Until last Thursday night, when I joined over 100 citizens — some Catholic, some not — in the public library’s Veterans Room, eager to view a replay of Pope Francis’ speech to Congress, I had never heard him speak.
Since the event was co-sponsored by three local eco-groups — Green Community Connections, Interfaith Green Network, and the Citizens Climate Lobby — plus 17 “supporting organizations,” there was an expectation that Francis would focus on climate change, but those who had listened to the broadcast live that morning already knew climate was not the central message in this speech (he saved that for the United Nations).
I hoped he would hold Congress’ feet to the fire, especially the Republicans, who, if not responsible for all of our problems, are mostly responsible for the fact that our many problems, including climate change, are not being adequately addressed.
The Republicans must have feared likewise since they scheduled the pontiff’s visit for 9 a.m. on a week day, guaranteeing that most people would not be around to watch.
Watching big speeches communally is something I enjoy, and I think the pope would have approved of our gathering. His halting, poorly pronounced English (“work” sounded like “walk”) took some getting used to, and his game effort to deliver it in the vernacular slowed him down considerably, but I found the speech nonetheless remarkable.
Though it was not your typical “political” speech — refreshing, especially in that setting — Francis did not shy away from the critical challenges facing us: polarization, extremism, immigration (and Native American displacement), the world’s refugee crisis, economic inequality, violence in the name of religion, and upholding the dignity of all workers, especially the poor. It was political if by that tainted term you mean “fearless leadership.”
Criticism was implicit but rarely explicit. He spoke of “respecting life at every stage of development,” then called for a worldwide abolition of … the death penalty, cutting short a squeal of celebration from someone in the audience who thought he was about to call for something altogether different.
All of this was important to hear, but it wasn’t what made the speech remarkable.
Instead of scolding our worst selves, he praised the best in us, personified by four examples: Abraham Lincoln, Martin Luther King, Dorothy Day, and Thomas Merton.
I’m willing to bet that less than 50 percent of Congress knew who Day and Merton were before this speech. But I’ll bet they were Googled plenty this past week. True, Francis stacked his small sample with two Catholics, but I would defy anyone to come up with a better foursome to represent the breadth of our national character.
Which led me to wonder if Pope Francis doesn’t know us better than we know ourselves.
That would be remarkable.
At the very least, I found it flattering and affirming that he had done his homework, that he understands us — our strengths as well as our weaknesses, because we are surely the embodiment of both. Not being a politician, but as a man of mercy, he did not emphasize one over the other. In fact, they seem inextricable.
In his first sentence, Francis said he was glad to be in “the land of the free and the home of the brave,” which drew a standing O from the audience. He did not frame it in the form of a question, as does our own national anthem (“O say does that star-spangled banner yet wave o’er the land of the free and the home of the brave?”), a question that, unfortunately, most Americans do not take enough time to consider and answer as the anthem implies we should.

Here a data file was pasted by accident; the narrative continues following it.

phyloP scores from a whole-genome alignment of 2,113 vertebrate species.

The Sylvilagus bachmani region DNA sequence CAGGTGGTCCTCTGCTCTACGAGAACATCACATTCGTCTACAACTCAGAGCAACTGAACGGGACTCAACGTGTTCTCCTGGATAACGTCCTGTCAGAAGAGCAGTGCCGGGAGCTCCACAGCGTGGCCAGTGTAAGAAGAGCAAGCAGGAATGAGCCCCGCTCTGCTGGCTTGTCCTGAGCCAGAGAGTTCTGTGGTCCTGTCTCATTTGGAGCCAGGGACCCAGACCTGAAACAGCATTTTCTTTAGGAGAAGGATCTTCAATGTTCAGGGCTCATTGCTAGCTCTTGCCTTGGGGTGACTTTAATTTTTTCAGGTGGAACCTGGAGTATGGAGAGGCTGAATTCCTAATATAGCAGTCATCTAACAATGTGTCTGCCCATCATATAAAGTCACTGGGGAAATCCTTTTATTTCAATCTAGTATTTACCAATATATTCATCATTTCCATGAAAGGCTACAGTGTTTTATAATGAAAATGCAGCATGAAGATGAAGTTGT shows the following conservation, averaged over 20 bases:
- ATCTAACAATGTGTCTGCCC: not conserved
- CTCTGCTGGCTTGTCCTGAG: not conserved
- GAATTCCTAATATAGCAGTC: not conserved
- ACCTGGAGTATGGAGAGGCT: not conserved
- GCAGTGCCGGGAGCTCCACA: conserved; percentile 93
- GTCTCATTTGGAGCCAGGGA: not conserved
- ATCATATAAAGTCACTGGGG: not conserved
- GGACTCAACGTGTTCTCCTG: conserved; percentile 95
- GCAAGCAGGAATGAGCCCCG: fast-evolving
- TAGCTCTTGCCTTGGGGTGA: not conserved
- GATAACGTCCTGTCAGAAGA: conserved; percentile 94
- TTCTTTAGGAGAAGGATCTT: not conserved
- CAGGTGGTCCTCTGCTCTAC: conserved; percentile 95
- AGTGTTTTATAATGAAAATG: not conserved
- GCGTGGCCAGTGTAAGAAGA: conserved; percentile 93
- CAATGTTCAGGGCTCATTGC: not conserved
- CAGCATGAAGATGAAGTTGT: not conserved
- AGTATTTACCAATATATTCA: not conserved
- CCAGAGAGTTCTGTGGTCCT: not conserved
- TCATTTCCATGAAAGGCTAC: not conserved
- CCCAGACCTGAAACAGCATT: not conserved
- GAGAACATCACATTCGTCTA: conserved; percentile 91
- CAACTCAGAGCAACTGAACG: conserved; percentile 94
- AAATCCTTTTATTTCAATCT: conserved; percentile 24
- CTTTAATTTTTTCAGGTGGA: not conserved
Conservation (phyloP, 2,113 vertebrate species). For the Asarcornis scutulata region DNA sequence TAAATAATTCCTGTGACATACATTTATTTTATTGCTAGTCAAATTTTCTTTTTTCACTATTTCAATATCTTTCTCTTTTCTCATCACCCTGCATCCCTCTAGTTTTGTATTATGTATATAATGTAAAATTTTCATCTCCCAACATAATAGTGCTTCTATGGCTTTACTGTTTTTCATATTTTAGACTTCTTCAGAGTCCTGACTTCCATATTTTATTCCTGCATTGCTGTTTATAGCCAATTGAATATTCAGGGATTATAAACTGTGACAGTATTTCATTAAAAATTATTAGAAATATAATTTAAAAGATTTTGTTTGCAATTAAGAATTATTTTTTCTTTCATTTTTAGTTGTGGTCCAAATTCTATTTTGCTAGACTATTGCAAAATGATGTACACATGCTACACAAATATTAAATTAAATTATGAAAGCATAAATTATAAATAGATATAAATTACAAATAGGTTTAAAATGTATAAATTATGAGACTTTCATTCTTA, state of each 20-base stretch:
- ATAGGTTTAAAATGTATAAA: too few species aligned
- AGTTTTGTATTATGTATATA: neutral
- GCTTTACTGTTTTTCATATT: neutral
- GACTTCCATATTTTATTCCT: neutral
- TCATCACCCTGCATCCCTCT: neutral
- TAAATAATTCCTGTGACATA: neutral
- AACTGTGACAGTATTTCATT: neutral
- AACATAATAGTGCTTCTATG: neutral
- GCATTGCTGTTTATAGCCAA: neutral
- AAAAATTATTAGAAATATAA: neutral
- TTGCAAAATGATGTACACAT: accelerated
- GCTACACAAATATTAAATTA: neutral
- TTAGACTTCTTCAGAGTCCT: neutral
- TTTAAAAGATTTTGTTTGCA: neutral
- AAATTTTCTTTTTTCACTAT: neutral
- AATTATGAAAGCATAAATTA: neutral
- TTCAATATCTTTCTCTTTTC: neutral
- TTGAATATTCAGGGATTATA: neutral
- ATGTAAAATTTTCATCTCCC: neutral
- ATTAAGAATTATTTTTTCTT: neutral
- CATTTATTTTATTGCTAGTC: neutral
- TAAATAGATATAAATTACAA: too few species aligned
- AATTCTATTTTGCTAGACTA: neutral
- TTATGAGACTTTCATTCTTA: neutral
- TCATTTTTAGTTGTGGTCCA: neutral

The pope’s answer to that question, on the other hand, was not quite what everyone expected. The land of the free and home of the brave produced not only Abraham Lincoln (who would make most lists) and Martin Luther King (who would make many), but also the founder of the Catholic Worker Movement and a Trappist monk who wrote prolifically from his hermitage in Kentucky.
Lincoln preserved the Union and ended slavery; King advanced civil rights and racial equality; Day promoted economic justice by ministering to the urban poor; and Merton promoted religious tolerance and interreligious dialogue. All of them, the pope said, were dedicated to “the common good.”
Weakness is intrinsic to our greatness. These four represent the many Americans who are in touch with the better angels of their nature, as Lincoln said. They do so by confronting our weaknesses: intolerance, inequality, self-centered materialism, the things that often make us so un-American.
By holding up this foursome for our consideration, the pope was calling on Congress, and by extension all Americans, to be the country we are capable of being but have not been for the past 35 years.
Francis is calling us out. Usually we employ that term in the negative, i.e. calling someone out for coming up short. But Pope Francis was calling our best selves out. If we could produce four individuals of such character, then the rest of us are capable of more as well.
That is this pope’s dream for us and he asked us to dream it with him.
“In these remarks,” he concluded, “I have sought to present some of the richness of your cultural heritage, of the spirit of the American people. It is my desire that this spirit continue to develop and grow, so that as many young people as possible can inherit and dwell in a land that has inspired so many people to dream.”
May it ever be so.